When I came out to my mom as a non-binary trans person, she asked me, “What do you want?” and I struggled to answer. I’d spent the previous 6 weeks up and down the state of California, living out of a backpack, running ALF summers and traveling openly with my new pronouns; I’d been avoiding this conversation with her but was relieved to finally be having it. It’s such a simple question, yet so powerful. It’s a cornerstone of self-directed education.
“What do you want?” my mom asked me, her voice small and far away. The knot in my stomach was familiar. My fear, my avoidance, was familiar.
“I want a coffee,” I said, deferring. “I want world peace.”
“Really?” she asked. “That’s what you want?”
I got mispronouned a lot this summer. I’m making a distinction between misgendering and mispronouning because I want to acknowledge that it was, for the vast majority, an accidental slip of language and not a malicious erasure of my gender identity. It wasn’t surprising – from the beginning, when I started coming out to people as non-binary and asking them to use “they/them” instead of “she/her” pronouns when they spoke about me, the most common response I got was “I’m totally gonna try, just bear with me because it’s really hard.”
And I did – the conflict-averse part of myself, the bit that was ashamed and afraid of taking up too much space assured them that it was okay, that it just meant a lot to me that they were willing to try.
I made that assurance because I felt shame about having desires, about taking up space. I felt shame that what I wanted was not what white, western, capitalist, heteronormative US society told me that I wanted – that I forfeited some of my privileges as a middle-class, college-educated, english-speaking, white, cisgender female US citizen to be a radical transgender unschooler. I felt shame. I feel shame. The system wants me to feel it – requires me to feel it in order to maintain its coercive power over us. I was prepared to have grace for it to be hard for other people because it was hard for me.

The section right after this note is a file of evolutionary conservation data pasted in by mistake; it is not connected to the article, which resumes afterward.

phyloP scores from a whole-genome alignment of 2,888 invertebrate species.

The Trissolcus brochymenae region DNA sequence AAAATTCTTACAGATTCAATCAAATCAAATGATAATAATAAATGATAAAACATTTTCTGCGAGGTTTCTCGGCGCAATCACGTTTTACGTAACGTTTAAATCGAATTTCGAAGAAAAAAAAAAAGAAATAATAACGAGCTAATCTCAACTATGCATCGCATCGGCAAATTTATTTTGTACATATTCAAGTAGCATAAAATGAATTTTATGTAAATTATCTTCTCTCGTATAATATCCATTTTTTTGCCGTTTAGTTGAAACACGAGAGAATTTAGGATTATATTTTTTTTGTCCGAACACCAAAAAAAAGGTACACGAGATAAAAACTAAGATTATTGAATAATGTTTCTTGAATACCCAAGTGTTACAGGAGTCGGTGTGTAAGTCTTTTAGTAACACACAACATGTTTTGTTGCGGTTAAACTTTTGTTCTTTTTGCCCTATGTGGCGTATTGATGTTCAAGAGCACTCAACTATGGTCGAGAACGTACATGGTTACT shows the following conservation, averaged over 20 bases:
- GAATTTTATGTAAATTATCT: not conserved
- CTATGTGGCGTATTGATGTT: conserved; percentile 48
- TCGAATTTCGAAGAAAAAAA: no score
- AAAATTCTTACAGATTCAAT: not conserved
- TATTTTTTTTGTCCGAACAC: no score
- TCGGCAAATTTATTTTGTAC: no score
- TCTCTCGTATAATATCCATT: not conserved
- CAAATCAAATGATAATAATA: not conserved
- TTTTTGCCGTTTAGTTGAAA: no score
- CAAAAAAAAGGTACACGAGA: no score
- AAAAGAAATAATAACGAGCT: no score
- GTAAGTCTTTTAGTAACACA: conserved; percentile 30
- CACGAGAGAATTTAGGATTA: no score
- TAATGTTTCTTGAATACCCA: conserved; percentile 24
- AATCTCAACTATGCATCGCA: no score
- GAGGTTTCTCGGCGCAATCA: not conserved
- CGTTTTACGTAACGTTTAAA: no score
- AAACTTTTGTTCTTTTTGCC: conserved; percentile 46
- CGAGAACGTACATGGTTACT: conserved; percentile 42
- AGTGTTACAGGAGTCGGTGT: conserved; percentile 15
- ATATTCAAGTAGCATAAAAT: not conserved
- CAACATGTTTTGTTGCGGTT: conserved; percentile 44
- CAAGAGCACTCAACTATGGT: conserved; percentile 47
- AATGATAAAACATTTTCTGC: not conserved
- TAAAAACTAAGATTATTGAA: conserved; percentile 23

The thing that started happening, though, was that people didn’t try. That people continued to breeze past pronouns with no concern for their power or the harm it might cause me. I got misprounouned with disappointing frequency by people I had been radically vulnerable with. Once, I read aloud a free write that said, “I feel frustrated that people are still mispronouning me even though I know they’re well-meaning.” I was in a roomful of people I’d already spent a week with, who shifted uncomfortably at hearing my frustration. I couldn’t meet the eyes of anyone in the room because it felt like an accusation and a claim to space that I didn’t deserve. Not half an hour later, I played a game with two people from that free write who called me “she” the whole time.
Sometimes I would catch them – “they, not she,” I would say – and they wouldn’t even hear their mistake but would continue blithely on talking about me. Sometimes I would catch them and they would turn into an avalanche of apology – “oh my gosh, I’m so, so, so, so, so sorry, it’s just so hard for me, you just have to bear with me I’ve never encountered this before and it’s all so new” and in my head the shame siren would blare: you’re wrong you’re bad your body is wrong you’re too hard you’re wrong.
Sometimes I would just be quiet.
When I finally sat down with my mother’s question, days after she’d asked it, I realized my essential answer was tripart:
- I want to feel comfortable, powerful and valid, in my body and my self expression.
- I want to feel loved and supported by the people I love and support.
- I want people to use “they/them” pronouns with fluidity and consistency when they talk about me.
This is the third place I’ve written these wants, and the most public. I feel them growing in power each time I articulate them. I feel myself growing in power each time I articulate what I want.
The thing about coming out is that you’re never done doing it. I know this, intellectually. I’d had some experience with it previously, when I came out as gay and spent several years navigating the world of “well what does your boyfriend think of your haircut” and other heteronormative nonsense — an alarming number of male barbers feel emboldened to ask you this question as they hold a razor to your skull.